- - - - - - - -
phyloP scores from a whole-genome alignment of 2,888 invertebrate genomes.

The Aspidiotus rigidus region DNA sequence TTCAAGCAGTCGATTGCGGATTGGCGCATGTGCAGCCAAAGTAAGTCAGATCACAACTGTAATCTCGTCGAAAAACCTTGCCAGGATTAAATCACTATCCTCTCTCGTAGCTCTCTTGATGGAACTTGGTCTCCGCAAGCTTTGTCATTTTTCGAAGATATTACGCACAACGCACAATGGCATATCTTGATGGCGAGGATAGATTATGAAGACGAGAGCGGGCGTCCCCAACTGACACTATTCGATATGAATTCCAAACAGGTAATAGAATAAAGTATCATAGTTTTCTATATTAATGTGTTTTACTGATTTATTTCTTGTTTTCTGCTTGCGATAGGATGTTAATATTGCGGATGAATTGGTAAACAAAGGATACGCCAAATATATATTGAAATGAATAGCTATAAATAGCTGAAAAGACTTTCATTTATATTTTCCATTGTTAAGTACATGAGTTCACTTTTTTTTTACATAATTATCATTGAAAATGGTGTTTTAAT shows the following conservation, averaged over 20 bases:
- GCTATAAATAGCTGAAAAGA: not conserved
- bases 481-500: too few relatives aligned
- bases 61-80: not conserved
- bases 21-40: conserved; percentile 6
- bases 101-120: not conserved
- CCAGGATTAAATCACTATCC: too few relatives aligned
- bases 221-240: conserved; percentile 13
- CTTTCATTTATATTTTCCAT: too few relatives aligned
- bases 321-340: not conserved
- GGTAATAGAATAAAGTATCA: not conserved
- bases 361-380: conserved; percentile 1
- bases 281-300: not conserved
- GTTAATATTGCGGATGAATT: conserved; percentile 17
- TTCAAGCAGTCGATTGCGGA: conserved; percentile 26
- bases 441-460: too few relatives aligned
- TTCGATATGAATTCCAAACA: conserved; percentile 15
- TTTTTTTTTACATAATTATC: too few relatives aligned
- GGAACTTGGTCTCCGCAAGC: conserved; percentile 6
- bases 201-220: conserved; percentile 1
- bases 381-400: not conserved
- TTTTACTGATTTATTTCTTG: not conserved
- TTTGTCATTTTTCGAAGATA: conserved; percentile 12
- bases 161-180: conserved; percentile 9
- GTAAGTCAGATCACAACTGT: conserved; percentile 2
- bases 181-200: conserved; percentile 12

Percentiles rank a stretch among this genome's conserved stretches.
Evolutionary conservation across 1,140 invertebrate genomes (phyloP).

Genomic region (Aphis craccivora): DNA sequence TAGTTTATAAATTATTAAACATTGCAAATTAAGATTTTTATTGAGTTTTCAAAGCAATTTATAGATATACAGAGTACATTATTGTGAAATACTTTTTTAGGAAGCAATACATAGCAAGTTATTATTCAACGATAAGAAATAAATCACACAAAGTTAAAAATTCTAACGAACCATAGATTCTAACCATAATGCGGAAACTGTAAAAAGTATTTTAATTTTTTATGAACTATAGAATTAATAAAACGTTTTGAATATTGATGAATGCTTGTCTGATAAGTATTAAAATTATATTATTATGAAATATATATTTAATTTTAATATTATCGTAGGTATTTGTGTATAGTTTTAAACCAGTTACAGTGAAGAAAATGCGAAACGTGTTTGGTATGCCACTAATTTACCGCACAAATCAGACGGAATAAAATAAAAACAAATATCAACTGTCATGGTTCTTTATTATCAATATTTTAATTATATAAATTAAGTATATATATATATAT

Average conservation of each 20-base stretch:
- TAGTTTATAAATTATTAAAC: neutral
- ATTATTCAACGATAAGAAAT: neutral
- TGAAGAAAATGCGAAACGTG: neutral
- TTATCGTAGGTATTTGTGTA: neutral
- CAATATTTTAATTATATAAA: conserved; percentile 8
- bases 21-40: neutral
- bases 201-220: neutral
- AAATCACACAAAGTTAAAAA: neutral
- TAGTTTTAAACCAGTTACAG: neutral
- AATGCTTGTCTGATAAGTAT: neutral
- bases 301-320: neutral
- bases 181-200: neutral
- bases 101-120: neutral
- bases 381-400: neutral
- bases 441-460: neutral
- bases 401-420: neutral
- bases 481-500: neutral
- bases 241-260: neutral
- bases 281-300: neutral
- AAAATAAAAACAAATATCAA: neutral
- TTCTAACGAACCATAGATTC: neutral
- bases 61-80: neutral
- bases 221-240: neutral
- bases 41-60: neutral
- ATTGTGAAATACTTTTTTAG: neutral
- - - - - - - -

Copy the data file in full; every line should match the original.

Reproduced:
phyloP scores from a whole-genome alignment of 2,888 invertebrate genomes.

The Aspidiotus rigidus region DNA sequence TTCAAGCAGTCGATTGCGGATTGGCGCATGTGCAGCCAAAGTAAGTCAGATCACAACTGTAATCTCGTCGAAAAACCTTGCCAGGATTAAATCACTATCCTCTCTCGTAGCTCTCTTGATGGAACTTGGTCTCCGCAAGCTTTGTCATTTTTCGAAGATATTACGCACAACGCACAATGGCATATCTTGATGGCGAGGATAGATTATGAAGACGAGAGCGGGCGTCCCCAACTGACACTATTCGATATGAATTCCAAACAGGTAATAGAATAAAGTATCATAGTTTTCTATATTAATGTGTTTTACTGATTTATTTCTTGTTTTCTGCTTGCGATAGGATGTTAATATTGCGGATGAATTGGTAAACAAAGGATACGCCAAATATATATTGAAATGAATAGCTATAAATAGCTGAAAAGACTTTCATTTATATTTTCCATTGTTAAGTACATGAGTTCACTTTTTTTTTACATAATTATCATTGAAAATGGTGTTTTAAT shows the following conservation, averaged over 20 bases:
- GCTATAAATAGCTGAAAAGA: not conserved
- bases 481-500: too few relatives aligned
- bases 61-80: not conserved
- bases 21-40: conserved; percentile 6
- bases 101-120: not conserved
- CCAGGATTAAATCACTATCC: too few relatives aligned
- bases 221-240: conserved; percentile 13
- CTTTCATTTATATTTTCCAT: too few relatives aligned
- bases 321-340: not conserved
- GGTAATAGAATAAAGTATCA: not conserved
- bases 361-380: conserved; percentile 1
- bases 281-300: not conserved
- GTTAATATTGCGGATGAATT: conserved; percentile 17
- TTCAAGCAGTCGATTGCGGA: conserved; percentile 26
- bases 441-460: too few relatives aligned
- TTCGATATGAATTCCAAACA: conserved; percentile 15
- TTTTTTTTTACATAATTATC: too few relatives aligned
- GGAACTTGGTCTCCGCAAGC: conserved; percentile 6
- bases 201-220: conserved; percentile 1
- bases 381-400: not conserved
- TTTTACTGATTTATTTCTTG: not conserved
- TTTGTCATTTTTCGAAGATA: conserved; percentile 12
- bases 161-180: conserved; percentile 9
- GTAAGTCAGATCACAACTGT: conserved; percentile 2
- bases 181-200: conserved; percentile 12

Percentiles rank a stretch among this genome's conserved stretches.
Evolutionary conservation across 1,140 invertebrate genomes (phyloP).

Genomic region (Aphis craccivora): DNA sequence TAGTTTATAAATTATTAAACATTGCAAATTAAGATTTTTATTGAGTTTTCAAAGCAATTTATAGATATACAGAGTACATTATTGTGAAATACTTTTTTAGGAAGCAATACATAGCAAGTTATTATTCAACGATAAGAAATAAATCACACAAAGTTAAAAATTCTAACGAACCATAGATTCTAACCATAATGCGGAAACTGTAAAAAGTATTTTAATTTTTTATGAACTATAGAATTAATAAAACGTTTTGAATATTGATGAATGCTTGTCTGATAAGTATTAAAATTATATTATTATGAAATATATATTTAATTTTAATATTATCGTAGGTATTTGTGTATAGTTTTAAACCAGTTACAGTGAAGAAAATGCGAAACGTGTTTGGTATGCCACTAATTTACCGCACAAATCAGACGGAATAAAATAAAAACAAATATCAACTGTCATGGTTCTTTATTATCAATATTTTAATTATATAAATTAAGTATATATATATATAT

Average conservation of each 20-base stretch:
- TAGTTTATAAATTATTAAAC: neutral
- ATTATTCAACGATAAGAAAT: neutral
- TGAAGAAAATGCGAAACGTG: neutral
- TTATCGTAGGTATTTGTGTA: neutral
- CAATATTTTAATTATATAAA: conserved; percentile 8
- bases 21-40: neutral
- bases 201-220: neutral
- AAATCACACAAAGTTAAAAA: neutral
- TAGTTTTAAACCAGTTACAG: neutral
- AATGCTTGTCTGATAAGTAT: neutral
- bases 301-320: neutral
- bases 181-200: neutral
- bases 101-120: neutral
- bases 381-400: neutral
- bases 441-460: neutral
- bases 401-420: neutral
- bases 481-500: neutral
- bases 241-260: neutral
- bases 281-300: neutral
- AAAATAAAAACAAATATCAA: neutral
- TTCTAACGAACCATAGATTC: neutral
- bases 61-80: neutral
- bases 221-240: neutral
- bases 41-60: neutral
- ATTGTGAAATACTTTTTTAG: neutral